Police can access information immediately and get more of it than ever before, identify individuals and their records, and, in accident situations, interface swiftly with medical and emergency response teams. Officers using the integrated system have reduced their data collection time by 20 to 50 percent. They can enter data electronically at an accident or crime scene: all the citation and accident forms are stored in the hand-held unit. Best of all, computer in hand, an officer doesn't need to turn his back on the scene to go back to his squad car to pick up responses to his queries for information. Complete and timely information, available on site and on the road, can mean the difference between public safety and public peril -- not to mention a greater return on taxpayer dollars invested in the criminal justice system.

Innovation Programs

The ALERT pilot is just one of a host of projects that Gayle Gordon is shepherding through to completion and, hopefully, self-sustaining results. From the annual call for proposals through complex planning processes, gatherings of multi-agency teams, coordinated pilots, tracking, encouraging, and weathering the usual ups and downs that accompany experimentation, it's a tall order, indeed. These ongoing efforts are going on all over the country, in different stages of development. Involving a wide range of federal programs, they all make use of high tech in one way or another to make things work a lot better than they ever have before -- and to do some things we've never thought possible.

It all started with the recommendation, in one of the September 1993 "accompanying reports" of the National Performance Review, to "create innovation funds." The federal budget process simply isn't flexible enough for investments in innovation -- for one thing, the timing is out of whack. Money never seems to be there when new ideas are ready to fly. But other ways of encouraging entrepreneurs had been found, in both government and private sector organizations ... working capital funds, innovation capital funds, matching funds for cross-agency projects.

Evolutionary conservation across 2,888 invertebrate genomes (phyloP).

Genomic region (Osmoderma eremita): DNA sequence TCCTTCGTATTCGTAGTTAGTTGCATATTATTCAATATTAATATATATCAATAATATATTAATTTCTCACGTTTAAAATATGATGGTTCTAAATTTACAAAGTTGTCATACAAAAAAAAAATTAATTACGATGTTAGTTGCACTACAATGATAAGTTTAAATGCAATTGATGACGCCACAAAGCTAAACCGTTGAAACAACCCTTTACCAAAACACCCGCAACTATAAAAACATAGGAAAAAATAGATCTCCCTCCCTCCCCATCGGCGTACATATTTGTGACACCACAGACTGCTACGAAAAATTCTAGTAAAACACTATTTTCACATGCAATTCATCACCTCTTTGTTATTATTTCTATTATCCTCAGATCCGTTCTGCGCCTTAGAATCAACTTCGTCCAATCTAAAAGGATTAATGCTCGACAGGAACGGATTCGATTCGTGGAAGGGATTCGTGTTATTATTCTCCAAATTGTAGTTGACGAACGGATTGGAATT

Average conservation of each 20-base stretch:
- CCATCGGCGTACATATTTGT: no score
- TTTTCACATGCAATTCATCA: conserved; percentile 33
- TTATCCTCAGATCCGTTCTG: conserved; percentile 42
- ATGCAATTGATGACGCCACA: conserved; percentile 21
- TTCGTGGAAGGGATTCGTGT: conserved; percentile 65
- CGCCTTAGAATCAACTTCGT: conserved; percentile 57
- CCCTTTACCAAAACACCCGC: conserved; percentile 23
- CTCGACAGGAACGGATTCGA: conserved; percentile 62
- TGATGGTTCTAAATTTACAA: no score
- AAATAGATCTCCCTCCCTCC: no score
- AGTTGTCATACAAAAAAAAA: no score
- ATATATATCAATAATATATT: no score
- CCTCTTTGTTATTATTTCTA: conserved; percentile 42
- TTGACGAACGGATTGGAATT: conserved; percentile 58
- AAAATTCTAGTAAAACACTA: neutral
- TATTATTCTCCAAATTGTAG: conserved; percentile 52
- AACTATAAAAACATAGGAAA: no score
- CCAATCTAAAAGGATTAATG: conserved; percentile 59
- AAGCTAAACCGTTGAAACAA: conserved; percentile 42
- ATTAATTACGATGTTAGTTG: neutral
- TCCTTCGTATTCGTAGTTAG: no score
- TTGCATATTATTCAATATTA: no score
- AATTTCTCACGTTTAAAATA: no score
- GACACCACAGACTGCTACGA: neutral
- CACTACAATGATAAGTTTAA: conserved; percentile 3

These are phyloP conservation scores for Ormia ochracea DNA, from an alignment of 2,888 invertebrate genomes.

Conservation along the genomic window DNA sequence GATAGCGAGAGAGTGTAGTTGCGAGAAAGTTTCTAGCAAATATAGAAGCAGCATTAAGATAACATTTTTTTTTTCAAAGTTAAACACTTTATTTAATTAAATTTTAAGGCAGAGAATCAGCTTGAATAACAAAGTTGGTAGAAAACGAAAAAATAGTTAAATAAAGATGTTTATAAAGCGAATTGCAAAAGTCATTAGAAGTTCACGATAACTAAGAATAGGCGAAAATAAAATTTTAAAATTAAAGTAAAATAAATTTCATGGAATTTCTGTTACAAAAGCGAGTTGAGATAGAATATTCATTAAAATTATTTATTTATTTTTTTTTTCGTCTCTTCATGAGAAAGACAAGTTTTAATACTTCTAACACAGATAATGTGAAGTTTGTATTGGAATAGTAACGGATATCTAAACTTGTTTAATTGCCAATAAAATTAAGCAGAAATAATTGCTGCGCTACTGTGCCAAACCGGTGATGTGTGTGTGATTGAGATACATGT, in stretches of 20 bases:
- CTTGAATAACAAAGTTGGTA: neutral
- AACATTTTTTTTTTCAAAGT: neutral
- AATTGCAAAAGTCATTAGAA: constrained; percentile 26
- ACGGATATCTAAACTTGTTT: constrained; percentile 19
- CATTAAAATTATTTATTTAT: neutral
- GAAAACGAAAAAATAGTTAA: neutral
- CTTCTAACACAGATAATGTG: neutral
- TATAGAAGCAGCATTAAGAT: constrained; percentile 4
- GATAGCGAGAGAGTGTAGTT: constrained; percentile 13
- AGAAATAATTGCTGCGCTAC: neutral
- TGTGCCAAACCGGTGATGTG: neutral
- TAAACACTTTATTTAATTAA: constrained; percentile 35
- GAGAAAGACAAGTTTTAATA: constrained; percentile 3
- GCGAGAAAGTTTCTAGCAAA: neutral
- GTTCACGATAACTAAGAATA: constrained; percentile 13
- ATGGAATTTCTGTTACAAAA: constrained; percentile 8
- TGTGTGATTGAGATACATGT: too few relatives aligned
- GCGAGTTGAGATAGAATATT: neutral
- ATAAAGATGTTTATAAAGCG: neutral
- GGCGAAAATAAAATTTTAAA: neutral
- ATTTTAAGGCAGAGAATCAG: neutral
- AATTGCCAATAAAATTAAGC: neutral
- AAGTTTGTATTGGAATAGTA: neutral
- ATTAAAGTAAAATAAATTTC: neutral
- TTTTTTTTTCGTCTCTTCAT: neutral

Before the year was up, support for an IT Innovation Fund had been agreed upon. One percent of the annual income of the FTS2000 long distance telecommunications program (monies paid to the General Services Administration by federal agencies) would be dedicated to innovative IT federal agency projects. Thirteen projects were selected for funding in FY95, at a total of $5,015,000. By FY98, more than $6M became available. Though some projects affect only one or two federal or federal and local programs, some are crossing international lines.

International Trade Data System

Why should any company trying to export or import goods across our borders have to deal with an ocean of paperwork required by multiple Federal agencies, or spend $200 or more for each transaction?